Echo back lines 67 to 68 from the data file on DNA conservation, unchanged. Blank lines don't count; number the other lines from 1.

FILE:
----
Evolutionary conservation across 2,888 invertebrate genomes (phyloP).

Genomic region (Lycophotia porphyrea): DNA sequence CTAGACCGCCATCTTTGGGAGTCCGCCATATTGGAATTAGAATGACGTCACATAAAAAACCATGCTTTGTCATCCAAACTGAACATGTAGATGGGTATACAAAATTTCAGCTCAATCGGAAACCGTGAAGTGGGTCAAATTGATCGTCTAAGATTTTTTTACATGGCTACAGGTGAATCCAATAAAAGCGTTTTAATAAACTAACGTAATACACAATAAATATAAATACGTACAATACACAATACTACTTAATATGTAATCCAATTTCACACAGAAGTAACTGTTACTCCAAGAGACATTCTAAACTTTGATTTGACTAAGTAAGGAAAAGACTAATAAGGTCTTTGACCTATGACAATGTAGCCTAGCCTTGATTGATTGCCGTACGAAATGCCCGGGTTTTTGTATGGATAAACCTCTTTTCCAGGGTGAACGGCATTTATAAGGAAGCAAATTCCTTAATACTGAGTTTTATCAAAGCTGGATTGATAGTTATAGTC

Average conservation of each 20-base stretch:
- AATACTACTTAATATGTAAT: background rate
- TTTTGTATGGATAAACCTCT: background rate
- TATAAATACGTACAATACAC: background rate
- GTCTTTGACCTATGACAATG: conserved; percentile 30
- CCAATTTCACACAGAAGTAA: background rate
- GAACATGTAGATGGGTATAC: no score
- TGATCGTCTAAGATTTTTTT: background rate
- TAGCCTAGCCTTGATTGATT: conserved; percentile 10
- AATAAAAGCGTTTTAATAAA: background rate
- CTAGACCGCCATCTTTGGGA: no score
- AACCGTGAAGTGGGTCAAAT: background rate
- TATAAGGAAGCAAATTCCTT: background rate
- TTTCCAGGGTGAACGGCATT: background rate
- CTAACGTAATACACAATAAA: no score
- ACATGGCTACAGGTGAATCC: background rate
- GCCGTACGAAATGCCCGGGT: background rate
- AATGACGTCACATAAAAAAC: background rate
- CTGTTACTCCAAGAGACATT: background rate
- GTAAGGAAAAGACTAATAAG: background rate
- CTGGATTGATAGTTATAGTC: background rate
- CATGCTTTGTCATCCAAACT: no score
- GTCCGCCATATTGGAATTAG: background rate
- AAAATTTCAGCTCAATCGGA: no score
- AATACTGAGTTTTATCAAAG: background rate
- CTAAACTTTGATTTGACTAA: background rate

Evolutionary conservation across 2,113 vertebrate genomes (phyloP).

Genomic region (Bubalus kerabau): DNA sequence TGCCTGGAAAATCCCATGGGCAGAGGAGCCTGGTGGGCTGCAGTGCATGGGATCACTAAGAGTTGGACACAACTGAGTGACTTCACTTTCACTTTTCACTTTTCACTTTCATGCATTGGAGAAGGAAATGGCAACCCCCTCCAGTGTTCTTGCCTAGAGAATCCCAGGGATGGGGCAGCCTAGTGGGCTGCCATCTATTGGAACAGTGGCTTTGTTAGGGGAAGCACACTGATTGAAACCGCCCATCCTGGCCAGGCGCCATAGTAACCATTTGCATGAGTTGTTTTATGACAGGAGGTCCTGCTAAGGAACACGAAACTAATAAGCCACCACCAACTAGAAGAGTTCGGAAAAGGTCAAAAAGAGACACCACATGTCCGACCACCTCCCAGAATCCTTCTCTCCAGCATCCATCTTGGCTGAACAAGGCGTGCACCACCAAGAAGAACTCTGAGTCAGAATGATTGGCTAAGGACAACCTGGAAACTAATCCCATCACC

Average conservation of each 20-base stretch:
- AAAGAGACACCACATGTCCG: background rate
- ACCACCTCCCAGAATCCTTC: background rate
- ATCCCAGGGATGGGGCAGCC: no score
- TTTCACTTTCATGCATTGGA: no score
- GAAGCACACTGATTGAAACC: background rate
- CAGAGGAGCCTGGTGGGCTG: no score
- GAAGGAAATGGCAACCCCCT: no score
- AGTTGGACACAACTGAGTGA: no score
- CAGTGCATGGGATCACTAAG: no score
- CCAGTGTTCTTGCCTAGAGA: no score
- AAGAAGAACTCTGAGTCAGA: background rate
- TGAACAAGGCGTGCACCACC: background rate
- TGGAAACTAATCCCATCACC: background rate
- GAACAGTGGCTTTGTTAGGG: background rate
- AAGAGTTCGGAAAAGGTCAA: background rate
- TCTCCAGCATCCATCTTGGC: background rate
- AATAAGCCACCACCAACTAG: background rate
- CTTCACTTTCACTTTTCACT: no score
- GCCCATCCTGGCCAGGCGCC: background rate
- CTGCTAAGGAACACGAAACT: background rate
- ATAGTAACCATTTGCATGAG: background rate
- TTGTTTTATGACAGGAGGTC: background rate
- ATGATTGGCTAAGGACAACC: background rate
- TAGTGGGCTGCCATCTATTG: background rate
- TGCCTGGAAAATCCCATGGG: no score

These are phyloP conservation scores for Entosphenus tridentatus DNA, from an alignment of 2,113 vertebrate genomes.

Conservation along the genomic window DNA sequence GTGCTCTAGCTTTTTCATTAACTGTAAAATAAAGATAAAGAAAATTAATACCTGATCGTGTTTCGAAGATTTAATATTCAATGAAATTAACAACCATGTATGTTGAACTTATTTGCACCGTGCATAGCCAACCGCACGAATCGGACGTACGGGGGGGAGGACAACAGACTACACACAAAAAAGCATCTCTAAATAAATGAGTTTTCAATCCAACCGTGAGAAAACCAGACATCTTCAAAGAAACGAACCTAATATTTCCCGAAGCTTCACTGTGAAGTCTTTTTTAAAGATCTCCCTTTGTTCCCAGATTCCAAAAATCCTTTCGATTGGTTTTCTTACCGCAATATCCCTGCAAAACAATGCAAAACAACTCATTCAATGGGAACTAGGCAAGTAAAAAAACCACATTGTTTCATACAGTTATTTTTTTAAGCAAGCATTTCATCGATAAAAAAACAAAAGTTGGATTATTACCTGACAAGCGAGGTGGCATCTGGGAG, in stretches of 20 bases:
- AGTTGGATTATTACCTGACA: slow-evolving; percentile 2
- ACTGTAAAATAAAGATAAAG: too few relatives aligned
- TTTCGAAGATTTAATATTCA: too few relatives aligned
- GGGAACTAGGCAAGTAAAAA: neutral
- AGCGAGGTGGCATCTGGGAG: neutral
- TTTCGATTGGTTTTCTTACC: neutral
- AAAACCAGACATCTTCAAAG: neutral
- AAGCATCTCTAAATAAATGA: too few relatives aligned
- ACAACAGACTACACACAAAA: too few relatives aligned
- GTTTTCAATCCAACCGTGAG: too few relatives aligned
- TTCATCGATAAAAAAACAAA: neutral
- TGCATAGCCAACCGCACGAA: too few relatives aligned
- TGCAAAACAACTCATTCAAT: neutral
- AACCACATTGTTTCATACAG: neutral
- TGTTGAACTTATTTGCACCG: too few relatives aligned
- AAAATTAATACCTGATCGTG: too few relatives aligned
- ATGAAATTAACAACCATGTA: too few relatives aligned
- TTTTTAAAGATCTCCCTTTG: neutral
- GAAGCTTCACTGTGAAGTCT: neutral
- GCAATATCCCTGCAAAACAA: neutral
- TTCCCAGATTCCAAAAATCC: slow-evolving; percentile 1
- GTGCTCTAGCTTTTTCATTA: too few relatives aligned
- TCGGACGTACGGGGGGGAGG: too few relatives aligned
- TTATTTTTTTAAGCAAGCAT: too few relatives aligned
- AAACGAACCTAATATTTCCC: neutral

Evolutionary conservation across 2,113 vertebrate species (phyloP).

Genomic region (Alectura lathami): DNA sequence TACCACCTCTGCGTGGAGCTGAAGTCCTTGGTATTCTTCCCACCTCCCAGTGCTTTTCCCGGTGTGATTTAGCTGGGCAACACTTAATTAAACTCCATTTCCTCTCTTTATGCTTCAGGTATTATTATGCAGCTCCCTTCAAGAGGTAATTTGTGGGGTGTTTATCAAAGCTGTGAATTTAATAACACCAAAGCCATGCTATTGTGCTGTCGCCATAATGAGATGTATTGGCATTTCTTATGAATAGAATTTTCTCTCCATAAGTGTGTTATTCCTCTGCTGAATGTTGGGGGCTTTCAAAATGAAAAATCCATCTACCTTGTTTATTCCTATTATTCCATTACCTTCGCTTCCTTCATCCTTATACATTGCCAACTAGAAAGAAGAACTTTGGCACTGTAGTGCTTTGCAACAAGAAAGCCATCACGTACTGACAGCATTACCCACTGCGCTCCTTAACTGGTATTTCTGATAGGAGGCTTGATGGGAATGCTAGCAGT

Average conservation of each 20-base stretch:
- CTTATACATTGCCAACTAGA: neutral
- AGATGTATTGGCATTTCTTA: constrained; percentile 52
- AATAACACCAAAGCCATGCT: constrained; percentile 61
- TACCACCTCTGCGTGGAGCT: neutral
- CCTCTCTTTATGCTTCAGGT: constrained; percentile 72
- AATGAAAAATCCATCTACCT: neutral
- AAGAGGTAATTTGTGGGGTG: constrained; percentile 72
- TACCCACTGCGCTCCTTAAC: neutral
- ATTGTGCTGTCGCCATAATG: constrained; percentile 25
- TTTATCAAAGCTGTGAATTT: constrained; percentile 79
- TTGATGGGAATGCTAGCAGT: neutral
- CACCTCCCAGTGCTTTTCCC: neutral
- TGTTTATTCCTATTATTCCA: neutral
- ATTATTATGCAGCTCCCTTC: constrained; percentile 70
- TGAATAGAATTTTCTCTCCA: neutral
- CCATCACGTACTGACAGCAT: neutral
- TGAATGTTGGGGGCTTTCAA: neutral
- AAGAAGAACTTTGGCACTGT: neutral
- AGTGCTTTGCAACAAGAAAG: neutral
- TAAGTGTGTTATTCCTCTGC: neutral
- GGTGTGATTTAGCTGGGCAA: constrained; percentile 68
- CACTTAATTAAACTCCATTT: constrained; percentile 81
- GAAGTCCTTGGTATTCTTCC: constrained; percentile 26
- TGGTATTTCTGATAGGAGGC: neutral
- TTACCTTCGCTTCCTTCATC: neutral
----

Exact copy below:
- ACAACAGACTACACACAAAA: too few relatives aligned
- GTTTTCAATCCAACCGTGAG: too few relatives aligned